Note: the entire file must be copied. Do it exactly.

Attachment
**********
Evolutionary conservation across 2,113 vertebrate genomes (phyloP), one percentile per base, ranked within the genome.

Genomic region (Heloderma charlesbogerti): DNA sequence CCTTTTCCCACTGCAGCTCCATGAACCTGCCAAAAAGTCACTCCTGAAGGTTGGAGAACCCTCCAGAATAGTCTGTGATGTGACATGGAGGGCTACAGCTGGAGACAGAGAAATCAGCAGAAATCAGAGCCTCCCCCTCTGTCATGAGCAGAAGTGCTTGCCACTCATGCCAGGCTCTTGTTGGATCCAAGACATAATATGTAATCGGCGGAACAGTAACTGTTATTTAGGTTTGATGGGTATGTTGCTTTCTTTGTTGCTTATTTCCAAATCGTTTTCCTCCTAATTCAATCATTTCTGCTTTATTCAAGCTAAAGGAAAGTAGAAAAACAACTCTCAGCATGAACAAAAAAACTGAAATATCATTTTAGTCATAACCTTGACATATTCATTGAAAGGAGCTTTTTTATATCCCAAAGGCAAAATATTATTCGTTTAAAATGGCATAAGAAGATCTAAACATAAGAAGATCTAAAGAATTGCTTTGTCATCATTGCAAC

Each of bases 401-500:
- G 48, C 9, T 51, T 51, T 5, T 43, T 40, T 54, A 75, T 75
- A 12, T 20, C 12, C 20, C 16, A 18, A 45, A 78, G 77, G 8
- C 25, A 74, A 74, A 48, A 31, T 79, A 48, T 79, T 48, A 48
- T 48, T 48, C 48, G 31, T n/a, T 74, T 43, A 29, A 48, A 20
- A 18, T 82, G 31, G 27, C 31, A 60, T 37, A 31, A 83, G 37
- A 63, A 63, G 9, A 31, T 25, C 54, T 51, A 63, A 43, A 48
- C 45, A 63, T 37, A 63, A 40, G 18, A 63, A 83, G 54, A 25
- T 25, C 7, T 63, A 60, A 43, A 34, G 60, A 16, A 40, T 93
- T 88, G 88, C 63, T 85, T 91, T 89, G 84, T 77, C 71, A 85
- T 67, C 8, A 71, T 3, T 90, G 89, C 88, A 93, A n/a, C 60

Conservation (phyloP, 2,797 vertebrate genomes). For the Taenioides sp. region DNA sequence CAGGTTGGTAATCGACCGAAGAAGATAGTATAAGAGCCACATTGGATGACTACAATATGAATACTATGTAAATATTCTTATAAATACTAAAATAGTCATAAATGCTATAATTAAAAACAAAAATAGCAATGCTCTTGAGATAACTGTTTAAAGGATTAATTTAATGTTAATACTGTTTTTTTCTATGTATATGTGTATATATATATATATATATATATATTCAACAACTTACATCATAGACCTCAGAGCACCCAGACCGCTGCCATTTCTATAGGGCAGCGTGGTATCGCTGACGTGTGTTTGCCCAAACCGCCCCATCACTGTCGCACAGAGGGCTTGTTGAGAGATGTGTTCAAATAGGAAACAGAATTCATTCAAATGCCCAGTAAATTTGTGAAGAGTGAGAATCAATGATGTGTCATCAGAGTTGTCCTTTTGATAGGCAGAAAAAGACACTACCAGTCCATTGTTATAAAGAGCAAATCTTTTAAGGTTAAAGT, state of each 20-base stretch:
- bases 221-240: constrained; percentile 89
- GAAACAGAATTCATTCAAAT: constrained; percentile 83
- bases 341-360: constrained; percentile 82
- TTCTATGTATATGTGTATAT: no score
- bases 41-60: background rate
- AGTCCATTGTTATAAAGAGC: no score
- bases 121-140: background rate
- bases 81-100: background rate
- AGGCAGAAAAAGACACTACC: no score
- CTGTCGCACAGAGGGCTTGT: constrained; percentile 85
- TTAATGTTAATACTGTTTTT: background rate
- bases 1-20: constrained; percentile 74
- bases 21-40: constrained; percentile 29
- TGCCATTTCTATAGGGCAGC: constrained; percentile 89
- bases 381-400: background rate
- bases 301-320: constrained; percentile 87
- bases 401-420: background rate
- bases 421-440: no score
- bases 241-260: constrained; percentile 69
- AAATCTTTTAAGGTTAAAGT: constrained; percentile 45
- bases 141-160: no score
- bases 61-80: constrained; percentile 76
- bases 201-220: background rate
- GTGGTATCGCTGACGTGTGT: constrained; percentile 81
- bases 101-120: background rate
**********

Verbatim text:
Evolutionary conservation across 2,113 vertebrate genomes (phyloP), one percentile per base, ranked within the genome.

Genomic region (Heloderma charlesbogerti): DNA sequence CCTTTTCCCACTGCAGCTCCATGAACCTGCCAAAAAGTCACTCCTGAAGGTTGGAGAACCCTCCAGAATAGTCTGTGATGTGACATGGAGGGCTACAGCTGGAGACAGAGAAATCAGCAGAAATCAGAGCCTCCCCCTCTGTCATGAGCAGAAGTGCTTGCCACTCATGCCAGGCTCTTGTTGGATCCAAGACATAATATGTAATCGGCGGAACAGTAACTGTTATTTAGGTTTGATGGGTATGTTGCTTTCTTTGTTGCTTATTTCCAAATCGTTTTCCTCCTAATTCAATCATTTCTGCTTTATTCAAGCTAAAGGAAAGTAGAAAAACAACTCTCAGCATGAACAAAAAAACTGAAATATCATTTTAGTCATAACCTTGACATATTCATTGAAAGGAGCTTTTTTATATCCCAAAGGCAAAATATTATTCGTTTAAAATGGCATAAGAAGATCTAAACATAAGAAGATCTAAAGAATTGCTTTGTCATCATTGCAAC

Each of bases 401-500:
- G 48, C 9, T 51, T 51, T 5, T 43, T 40, T 54, A 75, T 75
- A 12, T 20, C 12, C 20, C 16, A 18, A 45, A 78, G 77, G 8
- C 25, A 74, A 74, A 48, A 31, T 79, A 48, T 79, T 48, A 48
- T 48, T 48, C 48, G 31, T n/a, T 74, T 43, A 29, A 48, A 20
- A 18, T 82, G 31, G 27, C 31, A 60, T 37, A 31, A 83, G 37
- A 63, A 63, G 9, A 31, T 25, C 54, T 51, A 63, A 43, A 48
- C 45, A 63, T 37, A 63, A 40, G 18, A 63, A 83, G 54, A 25
- T 25, C 7, T 63, A 60, A 43, A 34, G 60, A 16, A 40, T 93
- T 88, G 88, C 63, T 85, T 91, T 89, G 84, T 77, C 71, A 85
- T 67, C 8, A 71, T 3, T 90, G 89, C 88, A 93, A n/a, C 60

Conservation (phyloP, 2,797 vertebrate genomes). For the Taenioides sp. region DNA sequence CAGGTTGGTAATCGACCGAAGAAGATAGTATAAGAGCCACATTGGATGACTACAATATGAATACTATGTAAATATTCTTATAAATACTAAAATAGTCATAAATGCTATAATTAAAAACAAAAATAGCAATGCTCTTGAGATAACTGTTTAAAGGATTAATTTAATGTTAATACTGTTTTTTTCTATGTATATGTGTATATATATATATATATATATATATTCAACAACTTACATCATAGACCTCAGAGCACCCAGACCGCTGCCATTTCTATAGGGCAGCGTGGTATCGCTGACGTGTGTTTGCCCAAACCGCCCCATCACTGTCGCACAGAGGGCTTGTTGAGAGATGTGTTCAAATAGGAAACAGAATTCATTCAAATGCCCAGTAAATTTGTGAAGAGTGAGAATCAATGATGTGTCATCAGAGTTGTCCTTTTGATAGGCAGAAAAAGACACTACCAGTCCATTGTTATAAAGAGCAAATCTTTTAAGGTTAAAGT, state of each 20-base stretch:
- bases 221-240: constrained; percentile 89
- GAAACAGAATTCATTCAAAT: constrained; percentile 83
- bases 341-360: constrained; percentile 82
- TTCTATGTATATGTGTATAT: no score
- bases 41-60: background rate
- AGTCCATTGTTATAAAGAGC: no score
- bases 121-140: background rate
- bases 81-100: background rate
- AGGCAGAAAAAGACACTACC: no score
- CTGTCGCACAGAGGGCTTGT: constrained; percentile 85
- TTAATGTTAATACTGTTTTT: background rate
- bases 1-20: constrained; percentile 74
- bases 21-40: constrained; percentile 29
- TGCCATTTCTATAGGGCAGC: constrained; percentile 89
- bases 381-400: background rate
- bases 301-320: constrained; percentile 87
- bases 401-420: background rate
- bases 421-440: no score
- bases 241-260: constrained; percentile 69
- AAATCTTTTAAGGTTAAAGT: constrained; percentile 45
- bases 141-160: no score
- bases 61-80: constrained; percentile 76
- bases 201-220: background rate
- GTGGTATCGCTGACGTGTGT: constrained; percentile 81
- bases 101-120: background rate